I picked up this movie over the weekend for multiple reasons. I saw the episode of To Tell the Truth a few weeks ago, featuring the actual police officer who was a member of the KKK, and it made me curious about the movie. Also, it showed up on the lists of movies I posted last week. Something was telling me over and over to watch it.

I enjoyed the movie, but wished things had been different. There were several scenes that were difficult to watch, but they were necessary for the plot of the movie.

I recommend the movie since it had a lot of information. The story was told with humor but it was a tough subject. It’s definitely worth watching.


I have been working my way down the 28 books list. This week, I watched 13th. It was about racial inequality, especially in the prison system.

Many of the things that are broken with the prison system were discussed. Plea or be punished if you go to trial. Mandatory sentencing. Crack is a worse offense than powdered cocaine. There were more examples, but these were very memorable to me.

It’s worth a watch. It goes through a lot of history and why we are where we are regarding racial inequality and mass incarceration. It hit home for me that many of the issues that I learned about, such at the assassinations of MLK Jr and Malcolm X weren’t as long ago as I thought. They happened right before I was born and were still fresh in the minds of politicians when Reagan was running for president.

I did stay up long past the time I should have been asleep to finish the movie and then think about what I watched. I’ll be continuing on the list during the next few weeks.

“On the Come Up.”

Tackling Racial Injustice

On the Come UpOn the Come Up by Angie Thomas
My rating: 5 of 5 stars

I enjoyed this book a lot. I found a lot of the main characters decisions a little stressful but I think it had a lot to do with being an adult and seeing what a teen’s decision can become.

This is a good lesson about how words can be misconstrued and how they can come back to bite you. It’s a good book for teens to read, and has a lot of lessons in the book. It worthwhile read.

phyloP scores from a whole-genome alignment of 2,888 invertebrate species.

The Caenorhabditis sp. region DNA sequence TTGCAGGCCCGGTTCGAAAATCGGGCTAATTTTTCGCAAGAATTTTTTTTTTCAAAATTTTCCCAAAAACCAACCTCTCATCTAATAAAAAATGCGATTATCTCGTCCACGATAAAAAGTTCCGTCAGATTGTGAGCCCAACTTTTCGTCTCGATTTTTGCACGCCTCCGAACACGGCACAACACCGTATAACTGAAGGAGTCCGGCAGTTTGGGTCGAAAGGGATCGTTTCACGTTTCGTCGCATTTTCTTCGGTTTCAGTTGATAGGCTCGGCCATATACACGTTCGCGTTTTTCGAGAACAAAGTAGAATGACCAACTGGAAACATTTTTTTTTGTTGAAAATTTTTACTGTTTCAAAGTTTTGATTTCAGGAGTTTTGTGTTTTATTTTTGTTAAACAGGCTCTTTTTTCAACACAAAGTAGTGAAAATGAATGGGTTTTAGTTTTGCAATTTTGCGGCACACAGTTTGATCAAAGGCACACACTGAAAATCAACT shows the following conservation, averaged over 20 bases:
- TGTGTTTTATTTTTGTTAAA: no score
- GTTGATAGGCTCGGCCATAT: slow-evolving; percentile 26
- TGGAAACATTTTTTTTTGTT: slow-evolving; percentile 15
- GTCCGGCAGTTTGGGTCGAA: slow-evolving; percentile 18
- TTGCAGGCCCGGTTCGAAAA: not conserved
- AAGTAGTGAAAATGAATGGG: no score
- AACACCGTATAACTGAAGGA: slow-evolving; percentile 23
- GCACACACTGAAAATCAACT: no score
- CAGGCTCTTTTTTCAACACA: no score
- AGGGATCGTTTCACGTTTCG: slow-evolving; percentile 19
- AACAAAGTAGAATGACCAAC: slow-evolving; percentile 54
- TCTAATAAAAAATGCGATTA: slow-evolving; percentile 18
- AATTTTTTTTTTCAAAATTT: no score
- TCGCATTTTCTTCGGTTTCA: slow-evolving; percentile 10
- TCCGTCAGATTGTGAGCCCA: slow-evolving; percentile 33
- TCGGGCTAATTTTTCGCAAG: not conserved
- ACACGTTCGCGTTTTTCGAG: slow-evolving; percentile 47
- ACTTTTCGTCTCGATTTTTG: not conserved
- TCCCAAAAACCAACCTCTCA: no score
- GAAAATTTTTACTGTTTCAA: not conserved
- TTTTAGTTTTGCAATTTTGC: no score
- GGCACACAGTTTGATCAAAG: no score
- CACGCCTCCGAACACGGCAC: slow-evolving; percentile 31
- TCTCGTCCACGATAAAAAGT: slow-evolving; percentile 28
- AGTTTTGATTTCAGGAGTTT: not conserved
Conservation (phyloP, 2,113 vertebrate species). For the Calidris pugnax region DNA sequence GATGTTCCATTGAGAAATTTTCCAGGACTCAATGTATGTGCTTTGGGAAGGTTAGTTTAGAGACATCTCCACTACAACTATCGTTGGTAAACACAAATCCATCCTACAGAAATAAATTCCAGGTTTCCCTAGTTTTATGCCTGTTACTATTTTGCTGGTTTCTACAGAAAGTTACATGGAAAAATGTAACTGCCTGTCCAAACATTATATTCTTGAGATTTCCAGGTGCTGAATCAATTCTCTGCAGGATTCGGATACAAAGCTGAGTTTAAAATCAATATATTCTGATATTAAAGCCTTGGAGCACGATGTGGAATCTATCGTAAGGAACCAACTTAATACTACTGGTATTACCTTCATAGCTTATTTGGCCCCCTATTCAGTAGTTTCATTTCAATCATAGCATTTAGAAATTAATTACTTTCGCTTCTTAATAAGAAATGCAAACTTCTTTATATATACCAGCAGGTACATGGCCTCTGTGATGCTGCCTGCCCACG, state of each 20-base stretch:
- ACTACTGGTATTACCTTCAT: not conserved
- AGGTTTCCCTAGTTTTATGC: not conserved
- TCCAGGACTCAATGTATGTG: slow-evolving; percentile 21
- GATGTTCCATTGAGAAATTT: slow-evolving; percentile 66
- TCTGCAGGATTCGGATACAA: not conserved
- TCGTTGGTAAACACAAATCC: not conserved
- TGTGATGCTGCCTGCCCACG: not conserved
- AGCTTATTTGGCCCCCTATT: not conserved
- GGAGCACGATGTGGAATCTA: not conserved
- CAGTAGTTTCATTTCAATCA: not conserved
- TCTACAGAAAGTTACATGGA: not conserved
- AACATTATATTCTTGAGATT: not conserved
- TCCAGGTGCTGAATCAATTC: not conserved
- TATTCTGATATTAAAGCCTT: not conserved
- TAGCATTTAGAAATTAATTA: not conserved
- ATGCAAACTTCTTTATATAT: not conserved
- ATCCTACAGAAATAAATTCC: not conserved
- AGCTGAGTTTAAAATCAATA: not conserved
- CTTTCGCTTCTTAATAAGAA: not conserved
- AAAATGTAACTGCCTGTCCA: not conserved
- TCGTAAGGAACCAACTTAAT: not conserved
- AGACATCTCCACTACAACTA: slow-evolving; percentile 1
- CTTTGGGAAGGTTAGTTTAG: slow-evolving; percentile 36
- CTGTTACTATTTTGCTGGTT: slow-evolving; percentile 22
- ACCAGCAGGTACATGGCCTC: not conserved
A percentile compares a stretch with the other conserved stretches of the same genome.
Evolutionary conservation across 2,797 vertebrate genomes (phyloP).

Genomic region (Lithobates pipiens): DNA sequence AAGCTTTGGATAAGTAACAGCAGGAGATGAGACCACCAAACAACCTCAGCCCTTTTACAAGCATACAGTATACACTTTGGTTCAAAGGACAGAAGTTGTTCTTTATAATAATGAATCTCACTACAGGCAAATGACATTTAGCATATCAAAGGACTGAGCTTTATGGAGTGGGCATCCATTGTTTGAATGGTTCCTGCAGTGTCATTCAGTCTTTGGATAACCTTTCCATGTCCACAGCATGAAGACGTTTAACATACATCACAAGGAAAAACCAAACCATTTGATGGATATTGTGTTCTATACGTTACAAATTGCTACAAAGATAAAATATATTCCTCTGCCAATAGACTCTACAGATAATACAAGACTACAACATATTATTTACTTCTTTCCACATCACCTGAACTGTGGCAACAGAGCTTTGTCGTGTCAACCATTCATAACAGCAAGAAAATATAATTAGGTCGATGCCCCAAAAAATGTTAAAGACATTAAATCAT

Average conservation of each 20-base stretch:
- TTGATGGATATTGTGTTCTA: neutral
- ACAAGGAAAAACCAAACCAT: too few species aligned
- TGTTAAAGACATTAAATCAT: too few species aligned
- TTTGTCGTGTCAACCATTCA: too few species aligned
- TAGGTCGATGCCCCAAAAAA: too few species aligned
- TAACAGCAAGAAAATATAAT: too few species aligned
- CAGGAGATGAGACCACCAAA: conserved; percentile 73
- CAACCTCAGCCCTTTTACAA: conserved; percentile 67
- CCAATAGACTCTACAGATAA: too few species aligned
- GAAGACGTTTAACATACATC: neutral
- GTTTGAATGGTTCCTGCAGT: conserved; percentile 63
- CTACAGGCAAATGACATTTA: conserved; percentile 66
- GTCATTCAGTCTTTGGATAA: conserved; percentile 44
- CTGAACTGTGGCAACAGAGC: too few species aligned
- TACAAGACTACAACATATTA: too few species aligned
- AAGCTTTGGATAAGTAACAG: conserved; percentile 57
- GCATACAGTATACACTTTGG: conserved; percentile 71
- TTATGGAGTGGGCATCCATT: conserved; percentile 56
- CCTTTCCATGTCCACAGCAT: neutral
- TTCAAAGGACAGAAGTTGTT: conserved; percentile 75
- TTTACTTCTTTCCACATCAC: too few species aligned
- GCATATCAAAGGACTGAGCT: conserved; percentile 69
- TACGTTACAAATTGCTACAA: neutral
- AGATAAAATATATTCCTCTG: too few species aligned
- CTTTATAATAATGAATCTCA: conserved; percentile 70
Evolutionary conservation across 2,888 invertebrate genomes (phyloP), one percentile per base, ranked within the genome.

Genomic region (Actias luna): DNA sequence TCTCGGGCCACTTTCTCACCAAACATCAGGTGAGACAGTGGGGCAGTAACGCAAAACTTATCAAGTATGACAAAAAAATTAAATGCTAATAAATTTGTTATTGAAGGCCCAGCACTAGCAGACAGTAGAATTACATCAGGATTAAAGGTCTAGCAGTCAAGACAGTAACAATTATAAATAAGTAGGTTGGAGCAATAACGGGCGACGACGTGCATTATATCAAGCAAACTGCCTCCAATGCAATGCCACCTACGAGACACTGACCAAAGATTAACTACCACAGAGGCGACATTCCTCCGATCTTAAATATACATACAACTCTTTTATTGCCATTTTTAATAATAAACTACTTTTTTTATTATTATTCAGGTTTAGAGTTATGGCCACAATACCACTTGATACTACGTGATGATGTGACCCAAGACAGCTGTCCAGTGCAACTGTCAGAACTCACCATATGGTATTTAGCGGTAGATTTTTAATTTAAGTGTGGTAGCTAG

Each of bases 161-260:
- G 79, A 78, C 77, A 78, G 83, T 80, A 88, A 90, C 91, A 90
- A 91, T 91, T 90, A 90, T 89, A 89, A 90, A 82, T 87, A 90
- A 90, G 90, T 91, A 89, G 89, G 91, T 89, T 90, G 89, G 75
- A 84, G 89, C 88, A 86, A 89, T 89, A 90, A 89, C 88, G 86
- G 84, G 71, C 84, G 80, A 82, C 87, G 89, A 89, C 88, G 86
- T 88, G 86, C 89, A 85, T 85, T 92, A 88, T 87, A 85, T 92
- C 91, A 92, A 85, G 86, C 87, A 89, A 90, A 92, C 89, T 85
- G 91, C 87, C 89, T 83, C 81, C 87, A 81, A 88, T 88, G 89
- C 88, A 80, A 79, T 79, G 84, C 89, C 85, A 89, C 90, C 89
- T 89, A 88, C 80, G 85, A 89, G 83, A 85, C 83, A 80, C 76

View all my reviews

Immigration Books

Immigration Books

The above linked article lists books about immigration, actually written by immigrants. None of these are involved in the American Dirt controversy.

My Time Among the Whites: Notes from an Unfinished Education by Jennine Capó Crucet

The Mariel Boatlift: A Cuban-American Journey by Victor Andres Triay

Here We Are: American Dreams, American Nightmares by Aarti Namdev Shahani

Border Wars: Inside Trump’s Assault on Immigration by Julie Hirschfeld Davis and Michael D. Shear

America for Americans: A History of Xenophobia in the United States by Erika Lee

Migrating to Prison: America’s Obsession with Locking Up Immigrants by César Cuauhtémoc García Hernández

Children of the Land by Marcelo Hernandéz Castillo (Jan. 28)

Illegal: How America’s Lawless Immigration Regime Threatens Us All by Elizabeth F. Cohen (Jan. 28)

Fencing in Democracy: Border Walls, Necrocitizenship, and the Security State by Miguel Díaz-Barriga and Margaret E. Dorsey (Jan. 31)

A Map Is Only One Story: Twenty Writers on Immigration, Family, and the Meaning of Home, edited by Nicole Chung and Mensah Demary (Feb. 11)

These Ghosts Are Family by Maisy Card (Mar. 3)

Afterlife by Julia Alvarez (Apr. 7)

How Much of These Hills Is Gold by C Pam Zhang (Apr. 7)

No Justice in the Shadows: How America Criminalizes Immigrants by Alina Das (Apr. 14)

Love After Love by Ingrid Persaud (Apr. 14)

Passage West by Rishi Reddi (Apr. 21)

Conditional Citizens: On Belonging in America by Laila Lalami (Apr. 28)

One Mighty and Irresistible Tide: The Epic Struggle over American Immigration, 1924-1965 by Jia Lynn Yang (May 19)